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6:45 PM Fri, Sept. 21st

Book untangles infamous Arizona murder

Courtesy<br /><br /><!-- 1upcrlf2 -->Author Jana Bommbersbach, left, will appear at both the Prescott and Prescott Valley libraries this Tuesday to discuss her book on Winnie Ruth Judd.

Courtesy<br /><br /><!-- 1upcrlf2 -->Author Jana Bommbersbach, left, will appear at both the Prescott and Prescott Valley libraries this Tuesday to discuss her book on Winnie Ruth Judd.

Winnie Ruth Judd became a name that held virtually every Phoenix household spellbound for four decades.

From the time this woman stepped off a train that she rode from Phoenix to Los Angeles in October 1931, the blood seeping from her baggage trapped her in a bizarre murder mystery that captured attention around the world.

The press called her "Trunk Murderess," "The Tiger Woman" and "The Blond Butcher."

Yet, an enigma surrounding Winnie Ruth Judd persisted from the outset - that she could not, alone, have killed her two best girlfriends - and stuffed them, one chopped to pieces, in steamer trunks in hopes of masking a heinous crime.

Widely acclaimed author and journalist Jana Bommbersbach moved to Phoenix in 1972, just as Winnie Ruth Judd was winning her freedom after 40 years, much of them spent in the Arizona State Hospital - "the insane asylum" as people once called it.

When Bommersbach heard the Winnie Ruth Judd legend - a person "who was part of the whole history of Arizona" - the saga stuck in her mind.

"It was interesting to me," Bommersbach said in a recent telephone interview. "There were questions that should have been asked before we took her life away."

Her quest to get to the truth began one day when she was in the office of defense attorney Larry Debus, who happened to be hanging on his wall a framed front page of the Arizona Republic with the lead story proclaiming Winnie Ruth Judd's freedom.

"Why?" Bommersbach asked about the significance of the framed newspaper page, and Debus answered, "I am the attorney who got her out of prison."

"He got her out in 1972," Bommersbach said. "He finally got her free."

As Bommersbach delved into the story, "One of the things I was struck by was the incongruity between what history said about her and the person I was looking at," she said. With persistence, Debus finally was able to talk Winnie Ruth Judd into an interview with Bommersbach, who flew to her California home and spent three days with her.

And, when they met face to face, Bommersbach said, "There was nothing in her countenance that told me she was a bad woman. The look in this woman's face - she looked like a sweet grandma. She was soft spoken, well dressed and she had a kind manner about her."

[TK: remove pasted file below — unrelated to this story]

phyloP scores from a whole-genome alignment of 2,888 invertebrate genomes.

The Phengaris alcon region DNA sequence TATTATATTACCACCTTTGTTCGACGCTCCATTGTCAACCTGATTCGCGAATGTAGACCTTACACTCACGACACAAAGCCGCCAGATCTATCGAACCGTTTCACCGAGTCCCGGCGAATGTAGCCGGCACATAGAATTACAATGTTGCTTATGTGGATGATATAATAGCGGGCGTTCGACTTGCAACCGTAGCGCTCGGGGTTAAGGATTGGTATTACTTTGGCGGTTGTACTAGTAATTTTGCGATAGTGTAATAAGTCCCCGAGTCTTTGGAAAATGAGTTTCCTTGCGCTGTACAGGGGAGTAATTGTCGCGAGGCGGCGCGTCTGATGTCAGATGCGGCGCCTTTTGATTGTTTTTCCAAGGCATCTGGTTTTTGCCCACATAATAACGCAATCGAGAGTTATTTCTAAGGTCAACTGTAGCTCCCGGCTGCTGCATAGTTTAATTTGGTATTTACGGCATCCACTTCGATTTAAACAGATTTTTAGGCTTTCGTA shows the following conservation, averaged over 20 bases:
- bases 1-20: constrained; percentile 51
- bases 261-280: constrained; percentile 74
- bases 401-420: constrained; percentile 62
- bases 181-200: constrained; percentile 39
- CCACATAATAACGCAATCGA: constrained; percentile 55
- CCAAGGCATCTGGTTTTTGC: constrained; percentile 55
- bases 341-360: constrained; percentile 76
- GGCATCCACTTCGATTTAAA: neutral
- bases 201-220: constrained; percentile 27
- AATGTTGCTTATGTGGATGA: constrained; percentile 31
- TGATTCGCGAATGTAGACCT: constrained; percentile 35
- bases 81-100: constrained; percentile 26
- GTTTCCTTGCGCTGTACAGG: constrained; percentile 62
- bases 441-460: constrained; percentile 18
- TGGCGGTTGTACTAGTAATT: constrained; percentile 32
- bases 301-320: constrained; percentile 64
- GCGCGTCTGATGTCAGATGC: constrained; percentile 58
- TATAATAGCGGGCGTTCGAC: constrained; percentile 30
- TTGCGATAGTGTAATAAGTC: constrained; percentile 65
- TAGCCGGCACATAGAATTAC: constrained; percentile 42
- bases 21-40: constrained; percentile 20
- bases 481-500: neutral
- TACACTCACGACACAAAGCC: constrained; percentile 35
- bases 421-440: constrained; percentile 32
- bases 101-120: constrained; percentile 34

This impression matched a lot of speculation over the years that "whatever she did, she did not do it alone."

Nobody had any evidence that Winnie Ruth Judd had hacked one body to pieces, Bommersbach said. There were no autopsy photos. In fact, she said, "The list of ridiculous things in this case would make anybody laugh out loud. Everybody, all along, knew something was wrong here."

She heard people say, "Boy, if the truth of this ever came out, it would ruin a lot of good ole boys," or, "She was covering up for somebody important," or "It was a powerful man who really was responsible, but you know how women were treated in the thirties."

So, the question remained in Bommersbach's mind, "Why was no one else ever charged?"

Determination to get to the truth took her to Arizona's state archives, where librarians and archivists had saved every word written about this infamous murder case and Winnie Ruth Judd.

Bommersbach reconstructed the pieces of the case, beginning with the original police reports from 60 years before. "No one realized these documents were available," she said. Not only did she spend time with Winnie Ruth Judd, but she also interviewed countless others who would help her untangle this spider's web that convicted Winnie Ruth Judd of murdering two women who were her rivals for the love of a man, as the tale went.

Her three years of research and writing culminated first in a newspaper series and ultimately her book, "The Trunk Murderess: Winnie Ruth Judd."

Bommersbach will be in town Tuesday, April 20, to tell all about her award-winning book, chosen by Arizonans as the one book they want to read in 2010. Her first presentation will be from 2 to 4 p.m. in the Crystal Meeting Room of the Prescott Valley Library. At 7 p.m. she will be at the Prescott Public Library's Founders Suite.